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20 April 2014

Online Gaming industry feels it is under siege

 - Sunday, 30 May 2010, 00:00 , by Noel Grima

Despite opposition from Malta, whose gambling industry brings it substantial revenue, EU ministers on Tuesday agreed on a common definition of illegal gambling, taking the first steps towards possible European regulation on the subject.

The ministers, who were meeting in Brussels, briefly discussed a progress report by the Spanish presidency that could pave the way for a legal framework on gambling and betting in the EU.

Gambling activities have traditionally been strictly regulated at national level to protect consumers against addiction, fraud, money laundering and fixed games.

After gambling activities were excluded from the EU’s Services Directive, there have been a growing number of complaints from sports betting service providers regarding access to national markets.

This has led to a number of European Court of Justice rulings on the issue and several Commission infringement procedures against member states to verify whether national measures limiting the cross-border supply of online gambling services are compatible with Article 49 of the EC Treaty, which guarantees the free movement of services.

According to reports in the international media, Tuesday’s meeting resulted in an agreement over a common definition of illegal gambling. The Spanish report said that illegal gambling may be defined as “gambling in which operators do not comply with the national law of the country where the services are offered, provided those national laws are in compliance with EU treaty principles”.

Up until Tuesday, Malta and the UK had been opposed to any initiative at EU level on the matter, arguing that gambling is an economic activity like any other, and that EU rules on freedom of services in the internal market should apply.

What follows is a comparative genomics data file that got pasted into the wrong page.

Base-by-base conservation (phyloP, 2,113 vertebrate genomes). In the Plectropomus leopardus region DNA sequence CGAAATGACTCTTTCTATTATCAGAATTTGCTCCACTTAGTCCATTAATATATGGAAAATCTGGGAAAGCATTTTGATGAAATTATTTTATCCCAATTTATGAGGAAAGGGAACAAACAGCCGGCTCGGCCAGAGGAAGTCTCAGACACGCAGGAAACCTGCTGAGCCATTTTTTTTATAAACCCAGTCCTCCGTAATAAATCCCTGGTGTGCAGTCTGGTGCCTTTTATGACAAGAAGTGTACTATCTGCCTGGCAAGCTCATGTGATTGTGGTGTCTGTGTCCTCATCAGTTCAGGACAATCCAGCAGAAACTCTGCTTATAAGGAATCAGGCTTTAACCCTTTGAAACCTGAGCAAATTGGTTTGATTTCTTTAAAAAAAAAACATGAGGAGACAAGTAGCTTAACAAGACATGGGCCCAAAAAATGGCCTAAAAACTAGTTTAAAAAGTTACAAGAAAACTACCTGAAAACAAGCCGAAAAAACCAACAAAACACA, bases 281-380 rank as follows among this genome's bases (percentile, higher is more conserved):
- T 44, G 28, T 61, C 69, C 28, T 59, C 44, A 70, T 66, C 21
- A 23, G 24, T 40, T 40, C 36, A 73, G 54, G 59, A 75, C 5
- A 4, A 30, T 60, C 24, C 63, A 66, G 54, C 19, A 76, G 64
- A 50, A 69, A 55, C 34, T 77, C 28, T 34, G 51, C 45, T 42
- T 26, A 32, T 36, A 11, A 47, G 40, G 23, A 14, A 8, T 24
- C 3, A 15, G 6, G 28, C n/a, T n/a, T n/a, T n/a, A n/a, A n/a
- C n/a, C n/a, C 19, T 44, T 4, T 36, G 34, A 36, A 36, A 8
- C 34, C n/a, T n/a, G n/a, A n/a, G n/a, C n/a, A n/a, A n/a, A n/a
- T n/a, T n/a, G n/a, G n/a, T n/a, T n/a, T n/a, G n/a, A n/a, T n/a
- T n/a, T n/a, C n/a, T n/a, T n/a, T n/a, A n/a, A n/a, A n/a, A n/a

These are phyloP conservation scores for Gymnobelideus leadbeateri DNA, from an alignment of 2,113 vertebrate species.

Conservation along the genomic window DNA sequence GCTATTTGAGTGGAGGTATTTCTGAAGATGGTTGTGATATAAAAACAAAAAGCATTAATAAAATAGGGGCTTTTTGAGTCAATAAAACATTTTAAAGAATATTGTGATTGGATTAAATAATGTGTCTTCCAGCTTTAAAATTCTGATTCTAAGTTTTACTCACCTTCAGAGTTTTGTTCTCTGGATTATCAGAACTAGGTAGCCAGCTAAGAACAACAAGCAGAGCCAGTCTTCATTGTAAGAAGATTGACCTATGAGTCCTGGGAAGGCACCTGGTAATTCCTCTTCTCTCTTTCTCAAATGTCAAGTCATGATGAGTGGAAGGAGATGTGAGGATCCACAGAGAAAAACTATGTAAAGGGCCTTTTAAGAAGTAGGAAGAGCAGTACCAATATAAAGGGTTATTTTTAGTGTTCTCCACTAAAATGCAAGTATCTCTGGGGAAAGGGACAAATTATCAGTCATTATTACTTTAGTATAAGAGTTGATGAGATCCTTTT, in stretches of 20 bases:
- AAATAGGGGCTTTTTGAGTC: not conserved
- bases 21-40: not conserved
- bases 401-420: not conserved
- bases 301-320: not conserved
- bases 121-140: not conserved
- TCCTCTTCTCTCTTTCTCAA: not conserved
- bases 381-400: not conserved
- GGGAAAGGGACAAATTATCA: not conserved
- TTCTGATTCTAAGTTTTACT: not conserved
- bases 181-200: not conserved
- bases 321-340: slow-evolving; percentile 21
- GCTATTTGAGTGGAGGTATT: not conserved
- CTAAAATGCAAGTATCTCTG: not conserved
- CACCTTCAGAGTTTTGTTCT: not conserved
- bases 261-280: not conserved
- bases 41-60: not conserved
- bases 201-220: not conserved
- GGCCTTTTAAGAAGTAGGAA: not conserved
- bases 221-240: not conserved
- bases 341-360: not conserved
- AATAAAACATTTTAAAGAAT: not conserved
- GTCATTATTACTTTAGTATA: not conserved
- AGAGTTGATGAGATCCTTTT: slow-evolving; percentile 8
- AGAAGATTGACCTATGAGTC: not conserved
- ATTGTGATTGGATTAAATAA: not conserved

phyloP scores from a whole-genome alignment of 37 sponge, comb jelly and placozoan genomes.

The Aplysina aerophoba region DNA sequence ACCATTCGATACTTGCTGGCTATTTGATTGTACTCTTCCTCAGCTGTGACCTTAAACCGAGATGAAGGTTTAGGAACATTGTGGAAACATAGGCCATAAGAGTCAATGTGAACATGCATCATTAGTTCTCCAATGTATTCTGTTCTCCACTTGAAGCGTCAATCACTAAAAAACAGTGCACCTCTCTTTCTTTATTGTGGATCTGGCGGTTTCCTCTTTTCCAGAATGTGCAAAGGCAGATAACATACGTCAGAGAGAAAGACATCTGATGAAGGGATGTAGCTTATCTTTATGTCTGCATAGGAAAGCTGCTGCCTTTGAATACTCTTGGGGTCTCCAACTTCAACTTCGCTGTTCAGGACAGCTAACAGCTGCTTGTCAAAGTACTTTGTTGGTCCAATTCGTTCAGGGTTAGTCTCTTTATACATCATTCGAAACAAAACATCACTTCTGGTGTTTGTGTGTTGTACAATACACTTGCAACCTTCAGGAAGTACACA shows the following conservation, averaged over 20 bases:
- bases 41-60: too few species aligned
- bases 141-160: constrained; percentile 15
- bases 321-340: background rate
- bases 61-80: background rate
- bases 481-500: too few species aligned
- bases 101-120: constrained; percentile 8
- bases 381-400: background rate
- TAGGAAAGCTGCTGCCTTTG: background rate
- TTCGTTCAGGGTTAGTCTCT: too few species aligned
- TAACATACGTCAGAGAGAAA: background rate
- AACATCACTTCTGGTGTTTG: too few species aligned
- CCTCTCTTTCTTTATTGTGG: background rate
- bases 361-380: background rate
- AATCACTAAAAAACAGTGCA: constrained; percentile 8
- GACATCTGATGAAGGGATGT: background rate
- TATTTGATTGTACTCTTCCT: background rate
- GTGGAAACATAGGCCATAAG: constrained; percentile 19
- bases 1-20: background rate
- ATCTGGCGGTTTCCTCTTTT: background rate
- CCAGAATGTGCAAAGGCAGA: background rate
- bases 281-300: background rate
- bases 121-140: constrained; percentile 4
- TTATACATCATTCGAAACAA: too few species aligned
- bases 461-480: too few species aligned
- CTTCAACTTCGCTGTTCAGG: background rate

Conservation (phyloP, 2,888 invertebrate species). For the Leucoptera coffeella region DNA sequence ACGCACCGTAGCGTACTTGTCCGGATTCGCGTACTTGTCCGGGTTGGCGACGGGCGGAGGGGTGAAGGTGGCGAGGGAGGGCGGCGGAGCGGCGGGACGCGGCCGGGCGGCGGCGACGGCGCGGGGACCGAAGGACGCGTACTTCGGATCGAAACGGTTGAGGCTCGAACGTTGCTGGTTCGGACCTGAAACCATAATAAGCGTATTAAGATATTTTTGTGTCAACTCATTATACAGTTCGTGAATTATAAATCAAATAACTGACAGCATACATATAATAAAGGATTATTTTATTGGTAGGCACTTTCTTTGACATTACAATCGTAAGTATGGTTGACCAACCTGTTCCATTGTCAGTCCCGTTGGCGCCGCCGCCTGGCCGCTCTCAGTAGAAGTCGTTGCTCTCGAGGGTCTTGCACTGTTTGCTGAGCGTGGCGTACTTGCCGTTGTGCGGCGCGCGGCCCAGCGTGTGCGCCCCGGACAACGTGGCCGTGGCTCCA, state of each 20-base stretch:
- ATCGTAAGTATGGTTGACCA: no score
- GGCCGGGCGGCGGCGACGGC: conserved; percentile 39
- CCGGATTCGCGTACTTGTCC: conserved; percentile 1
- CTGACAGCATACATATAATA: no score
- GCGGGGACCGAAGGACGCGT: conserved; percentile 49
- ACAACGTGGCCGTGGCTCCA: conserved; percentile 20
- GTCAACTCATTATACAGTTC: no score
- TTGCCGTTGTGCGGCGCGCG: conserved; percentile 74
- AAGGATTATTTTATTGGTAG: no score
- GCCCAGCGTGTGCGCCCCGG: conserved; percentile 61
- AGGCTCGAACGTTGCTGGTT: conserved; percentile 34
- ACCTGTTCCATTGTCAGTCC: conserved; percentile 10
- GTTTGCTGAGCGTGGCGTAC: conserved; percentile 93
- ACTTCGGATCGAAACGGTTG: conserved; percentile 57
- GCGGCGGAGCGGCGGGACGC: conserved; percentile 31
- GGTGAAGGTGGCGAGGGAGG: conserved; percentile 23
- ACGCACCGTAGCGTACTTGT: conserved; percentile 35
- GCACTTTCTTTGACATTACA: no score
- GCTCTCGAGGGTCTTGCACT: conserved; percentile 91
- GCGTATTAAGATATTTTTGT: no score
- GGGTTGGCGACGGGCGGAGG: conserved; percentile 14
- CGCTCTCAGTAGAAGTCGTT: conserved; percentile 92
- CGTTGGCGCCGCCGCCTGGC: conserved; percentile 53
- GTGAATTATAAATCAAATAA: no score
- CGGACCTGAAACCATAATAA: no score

But last Tuesday, only Malta decided not to support the Spanish Presidency’s report and tabled a separate statement on the matter. The UK’s tacit approval of the report was taken by many to signal a softening of its stance.

Malta stresses that it already has high-quality legislation and regulation on illegal gambling and therefore sees no reason for an EU-level initiative on the issue.

Malta and the UK both have inexpensive online gambling licences and favourable tax rates for gambling operators based in their territories, and in a country the size of Malta, tax revenue from online gambling represents a significant amount.

Last Tuesday, coincidentally, former Prime Minister Alfred Sant spoke in Parliament about the online gaming sector.

Dr Sant referred to the 2009 IMF reports on Malta, which produced a graph showing that between 2006 and 2008 the sector had constituted between 50 and 60 per cent of the Gross Domestic Product. During 2008 the sector had contributed 10 per cent to the GDP in export services - more than double that of the financial services.

From a close analysis of government revenue, it emerges that online gaming contributed €32.5 million to government revenue in 2007 and €37.2 million in 2008, and was expected to have contributed €43.4 million last year and €46 million this year.

While figures for online gaming are usually said to be confidential, minister Tonio Fenech himself had broken this “confidentiality” last March when he addressed the World Gambling Briefing 2010, held in Malta. After telling delegates how favourable Malta was to remote gaming operations, Mr Fenech had informed them that 350 licences for online gaming had been issued and some 600 applications had been received and Malta had 250 internet gaming operators and the gaming industry employed 5,200, of whom 3,400 were employed directly by the remote gaming sector.

This juxtaposition of news and comment about Malta’s online gaming industry has made many in the industry nervous and jittery. The industry has a huge spill over for the Maltese economy, what with rented high-quality apartments and travel, etc., and the economic environment is contributing to the nervousness. Comments passed on to this newspaper from the industry reported that some of those involved are questioning whether the bi-partisan support of the industry has unravelled.

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